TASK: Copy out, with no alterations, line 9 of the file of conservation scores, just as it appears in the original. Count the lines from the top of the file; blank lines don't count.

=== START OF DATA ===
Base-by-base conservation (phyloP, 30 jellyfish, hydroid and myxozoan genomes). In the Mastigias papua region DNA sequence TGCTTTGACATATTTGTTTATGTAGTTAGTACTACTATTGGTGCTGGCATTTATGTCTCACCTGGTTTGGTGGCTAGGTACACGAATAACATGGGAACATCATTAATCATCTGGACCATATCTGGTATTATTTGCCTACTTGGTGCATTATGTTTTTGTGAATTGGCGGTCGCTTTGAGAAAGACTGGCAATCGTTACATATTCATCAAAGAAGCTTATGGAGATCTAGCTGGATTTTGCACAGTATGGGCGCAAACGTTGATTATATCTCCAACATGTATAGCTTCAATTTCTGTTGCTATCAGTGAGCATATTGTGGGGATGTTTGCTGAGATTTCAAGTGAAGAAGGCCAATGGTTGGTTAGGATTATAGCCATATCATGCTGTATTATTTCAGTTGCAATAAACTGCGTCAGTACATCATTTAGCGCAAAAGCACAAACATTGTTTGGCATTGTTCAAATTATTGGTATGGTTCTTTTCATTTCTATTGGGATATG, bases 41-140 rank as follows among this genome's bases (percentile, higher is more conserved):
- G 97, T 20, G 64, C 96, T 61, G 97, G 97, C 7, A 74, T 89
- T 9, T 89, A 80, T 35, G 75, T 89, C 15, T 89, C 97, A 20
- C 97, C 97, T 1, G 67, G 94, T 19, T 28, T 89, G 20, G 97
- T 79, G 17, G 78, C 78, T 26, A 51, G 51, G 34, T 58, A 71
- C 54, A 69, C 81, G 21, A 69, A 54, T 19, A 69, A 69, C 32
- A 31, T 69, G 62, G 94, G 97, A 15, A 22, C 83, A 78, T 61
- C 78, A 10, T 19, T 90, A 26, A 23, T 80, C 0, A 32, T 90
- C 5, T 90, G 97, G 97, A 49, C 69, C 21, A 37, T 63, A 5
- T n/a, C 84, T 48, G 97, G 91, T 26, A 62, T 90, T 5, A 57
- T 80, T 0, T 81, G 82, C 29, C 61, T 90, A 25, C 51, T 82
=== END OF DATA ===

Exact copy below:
- C 5, T 90, G 97, G 97, A 49, C 69, C 21, A 37, T 63, A 5